Public Safety a Top Issue for Chicago Business Leaders in Mayor’s Race

Public safety fears and concerns over rising taxes top the agenda for business leaders across the city from downtown to the neighborhoods.

Jack Lavin, president and CEO of the Chicagoland Chamber of Commerce, which has endorsed Paul Vallas for mayor, said that public safety is the No. 1 concern of the business owners he talks to, followed by “skyrocketing property taxes, economic development and jobs.”

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“We need to address the public safety issues, and we need to hold the line on taxes,” said Lavin, who expressed concerns over Brandon Johnson’s proposals to raise taxes to pay for social programs and his views on police reform.

“The bottom line is if you defund the police and you raise almost a billion dollars in taxes, that’s not good for jobs and families,” said Lavin. “Especially coming out of historic inflation, supply-chain shortages, talent shortages and the lingering impact of the pandemic.”

Lavin said that before the next mayor looks to raise taxes, he should look at the city’s $28 billion budget and “reprioritize” to address some of the issues. Lavin believes the city should and could fund a “robust youth and summer jobs program,” which would help address youth crime and safety issues without raising taxes.

“We need to address safety on the CTA and get people back to the office,” said Lavin. “We need to do community policing. These are things that we need to do right away. I don’t think it requires new taxes. We’ve had skyrocketing property taxes. It has impacted small businesses, and it has impacted middle-class families.”

One issue that business leaders across the city would appear to agree on is a desire to see less red tape at City Hall.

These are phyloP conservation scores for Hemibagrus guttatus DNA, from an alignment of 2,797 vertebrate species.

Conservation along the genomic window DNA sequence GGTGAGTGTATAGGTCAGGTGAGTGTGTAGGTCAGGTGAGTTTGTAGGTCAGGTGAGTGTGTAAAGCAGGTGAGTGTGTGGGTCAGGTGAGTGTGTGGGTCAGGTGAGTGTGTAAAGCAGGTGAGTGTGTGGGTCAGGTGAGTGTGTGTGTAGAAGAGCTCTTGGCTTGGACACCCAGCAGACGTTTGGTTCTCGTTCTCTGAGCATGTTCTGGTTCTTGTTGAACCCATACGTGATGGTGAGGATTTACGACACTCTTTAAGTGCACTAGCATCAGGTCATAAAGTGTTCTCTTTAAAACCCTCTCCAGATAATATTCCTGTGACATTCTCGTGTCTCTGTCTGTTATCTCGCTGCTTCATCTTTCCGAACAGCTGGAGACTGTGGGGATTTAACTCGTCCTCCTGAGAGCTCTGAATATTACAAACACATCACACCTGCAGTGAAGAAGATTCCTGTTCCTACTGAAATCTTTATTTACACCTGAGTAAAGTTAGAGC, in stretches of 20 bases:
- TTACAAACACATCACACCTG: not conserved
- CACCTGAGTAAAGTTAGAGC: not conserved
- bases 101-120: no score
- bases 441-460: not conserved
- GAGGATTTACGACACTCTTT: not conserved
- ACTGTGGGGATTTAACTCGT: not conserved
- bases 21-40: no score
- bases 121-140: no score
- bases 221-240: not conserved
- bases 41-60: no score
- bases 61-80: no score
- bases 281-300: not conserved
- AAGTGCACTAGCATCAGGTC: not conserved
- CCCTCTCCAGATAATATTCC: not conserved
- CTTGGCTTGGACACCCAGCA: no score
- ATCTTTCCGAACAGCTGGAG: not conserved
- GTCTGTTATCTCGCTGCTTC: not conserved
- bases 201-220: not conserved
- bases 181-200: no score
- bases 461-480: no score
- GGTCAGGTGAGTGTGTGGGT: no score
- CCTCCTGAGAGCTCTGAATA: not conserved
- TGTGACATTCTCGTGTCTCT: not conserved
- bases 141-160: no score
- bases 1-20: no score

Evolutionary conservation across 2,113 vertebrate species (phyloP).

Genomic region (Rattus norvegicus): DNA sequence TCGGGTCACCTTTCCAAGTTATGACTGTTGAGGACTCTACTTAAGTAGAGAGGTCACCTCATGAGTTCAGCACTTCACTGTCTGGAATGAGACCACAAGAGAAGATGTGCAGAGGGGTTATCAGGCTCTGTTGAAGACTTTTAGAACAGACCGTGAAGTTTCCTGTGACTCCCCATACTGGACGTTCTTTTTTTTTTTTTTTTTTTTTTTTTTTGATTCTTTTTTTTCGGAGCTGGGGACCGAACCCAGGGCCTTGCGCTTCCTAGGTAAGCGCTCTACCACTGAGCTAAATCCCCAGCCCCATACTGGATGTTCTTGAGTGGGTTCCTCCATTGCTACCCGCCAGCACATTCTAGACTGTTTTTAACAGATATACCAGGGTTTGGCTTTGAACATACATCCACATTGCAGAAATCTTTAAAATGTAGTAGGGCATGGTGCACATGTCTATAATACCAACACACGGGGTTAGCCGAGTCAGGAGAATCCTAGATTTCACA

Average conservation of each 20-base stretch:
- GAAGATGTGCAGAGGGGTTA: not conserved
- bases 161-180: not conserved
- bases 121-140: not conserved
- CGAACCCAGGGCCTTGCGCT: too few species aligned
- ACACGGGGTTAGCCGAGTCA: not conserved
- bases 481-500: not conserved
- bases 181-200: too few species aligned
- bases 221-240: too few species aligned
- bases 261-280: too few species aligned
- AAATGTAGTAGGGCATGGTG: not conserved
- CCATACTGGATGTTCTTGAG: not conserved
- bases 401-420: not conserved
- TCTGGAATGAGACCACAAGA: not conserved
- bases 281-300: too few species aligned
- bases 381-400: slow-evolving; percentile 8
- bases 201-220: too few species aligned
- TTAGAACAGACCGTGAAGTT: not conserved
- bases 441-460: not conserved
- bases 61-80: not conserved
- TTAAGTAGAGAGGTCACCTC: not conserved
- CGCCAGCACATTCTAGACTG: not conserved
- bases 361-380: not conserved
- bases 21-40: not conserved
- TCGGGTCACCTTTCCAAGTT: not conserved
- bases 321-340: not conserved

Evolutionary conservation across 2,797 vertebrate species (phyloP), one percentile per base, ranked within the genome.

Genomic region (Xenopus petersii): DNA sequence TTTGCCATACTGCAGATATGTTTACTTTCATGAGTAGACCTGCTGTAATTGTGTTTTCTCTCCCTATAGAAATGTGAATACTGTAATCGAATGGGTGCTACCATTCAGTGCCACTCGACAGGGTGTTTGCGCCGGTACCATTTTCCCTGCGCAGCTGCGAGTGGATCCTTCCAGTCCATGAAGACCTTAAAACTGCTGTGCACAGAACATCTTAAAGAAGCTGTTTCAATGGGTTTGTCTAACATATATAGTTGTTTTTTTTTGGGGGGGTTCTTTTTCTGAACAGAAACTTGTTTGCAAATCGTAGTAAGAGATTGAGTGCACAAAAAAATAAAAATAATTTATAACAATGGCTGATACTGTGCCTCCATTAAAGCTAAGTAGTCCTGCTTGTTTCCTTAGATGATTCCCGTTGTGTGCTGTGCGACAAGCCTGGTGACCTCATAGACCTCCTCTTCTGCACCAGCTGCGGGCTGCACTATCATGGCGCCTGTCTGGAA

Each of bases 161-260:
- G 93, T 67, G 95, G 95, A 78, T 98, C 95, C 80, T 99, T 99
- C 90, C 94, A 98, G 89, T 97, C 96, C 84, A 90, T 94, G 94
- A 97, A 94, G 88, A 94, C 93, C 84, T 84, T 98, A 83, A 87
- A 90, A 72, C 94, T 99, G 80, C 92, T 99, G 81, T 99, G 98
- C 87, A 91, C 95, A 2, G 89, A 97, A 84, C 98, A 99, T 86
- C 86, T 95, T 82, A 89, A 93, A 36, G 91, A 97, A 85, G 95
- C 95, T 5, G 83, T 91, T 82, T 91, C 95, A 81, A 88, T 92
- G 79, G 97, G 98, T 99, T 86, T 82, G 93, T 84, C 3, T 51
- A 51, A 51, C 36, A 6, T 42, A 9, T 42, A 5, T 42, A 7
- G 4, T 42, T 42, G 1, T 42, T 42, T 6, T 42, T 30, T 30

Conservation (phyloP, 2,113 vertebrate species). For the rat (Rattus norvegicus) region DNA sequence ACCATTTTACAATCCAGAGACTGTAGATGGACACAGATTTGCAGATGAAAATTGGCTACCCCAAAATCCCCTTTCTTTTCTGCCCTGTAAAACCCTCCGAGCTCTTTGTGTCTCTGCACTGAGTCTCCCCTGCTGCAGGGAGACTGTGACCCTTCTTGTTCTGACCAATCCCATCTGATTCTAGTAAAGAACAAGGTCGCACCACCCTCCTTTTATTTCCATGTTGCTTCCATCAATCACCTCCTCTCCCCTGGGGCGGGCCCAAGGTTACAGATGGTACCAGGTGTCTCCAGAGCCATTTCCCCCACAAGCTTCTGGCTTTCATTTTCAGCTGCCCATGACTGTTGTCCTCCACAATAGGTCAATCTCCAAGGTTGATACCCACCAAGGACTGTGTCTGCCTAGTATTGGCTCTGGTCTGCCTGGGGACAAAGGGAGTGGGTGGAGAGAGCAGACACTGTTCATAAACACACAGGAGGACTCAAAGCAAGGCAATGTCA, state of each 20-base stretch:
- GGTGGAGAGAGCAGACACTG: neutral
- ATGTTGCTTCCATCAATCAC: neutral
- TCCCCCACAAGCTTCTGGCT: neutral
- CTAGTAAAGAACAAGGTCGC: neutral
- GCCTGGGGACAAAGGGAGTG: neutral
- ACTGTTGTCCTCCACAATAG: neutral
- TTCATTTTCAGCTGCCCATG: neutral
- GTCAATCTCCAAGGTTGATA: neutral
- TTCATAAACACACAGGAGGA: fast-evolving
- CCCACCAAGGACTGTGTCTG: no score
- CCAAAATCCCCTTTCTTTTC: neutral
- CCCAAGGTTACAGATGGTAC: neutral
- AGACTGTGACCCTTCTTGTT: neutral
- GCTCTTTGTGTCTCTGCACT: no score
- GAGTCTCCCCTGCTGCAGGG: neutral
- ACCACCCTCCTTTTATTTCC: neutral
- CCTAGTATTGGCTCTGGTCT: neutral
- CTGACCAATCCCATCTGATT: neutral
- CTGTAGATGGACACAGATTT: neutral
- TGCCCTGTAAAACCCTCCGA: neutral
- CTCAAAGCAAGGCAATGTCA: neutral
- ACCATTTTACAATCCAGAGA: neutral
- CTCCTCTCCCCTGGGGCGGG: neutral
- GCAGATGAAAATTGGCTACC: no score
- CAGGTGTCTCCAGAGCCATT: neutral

Elliot Richardson, president of the Small Business Advocacy Council (SBAC), said that is a big issue for the entrepreneurs that his organization works with.

“Right now, we’re working to tackle an array of red tape issues in the city — zoning and things of that nature — to try to revitalize neighborhood business districts and help small businesses.”

SBAC is also pushing for small businesses and neighborhood chambers of commerce to have a seat at the table when new policies and ordinances are being developed in order to “reduce red tape and unleash entrepreneurs throughout the city and in disinvested communities,” said Richardson.

The organization is also trying to tackle the issue of vacant commercial properties that can become a blight on communities and discourage new investment.

“There’s a lot of places throughout the city, regardless of the community that are really being hampered by commercial vacancies,” said Richardson.

He said that what he repeatedly hears from small business owners is that “doing business in the city of Chicago needs to be affordable” and that city resources need to be allocated equitably.

“A lot of money goes to very large projects,” said Richardson. “What money is also going into the revitalization of neighborhood business districts?”

Felicia Slaton-Young, executive director of the Greater Englewood Chamber of Commerce, also places public safety at the top of her concerns. But she also wants to see the next mayor prioritize the concerns of small business owners in historically marginalized communities that have been starved of investment.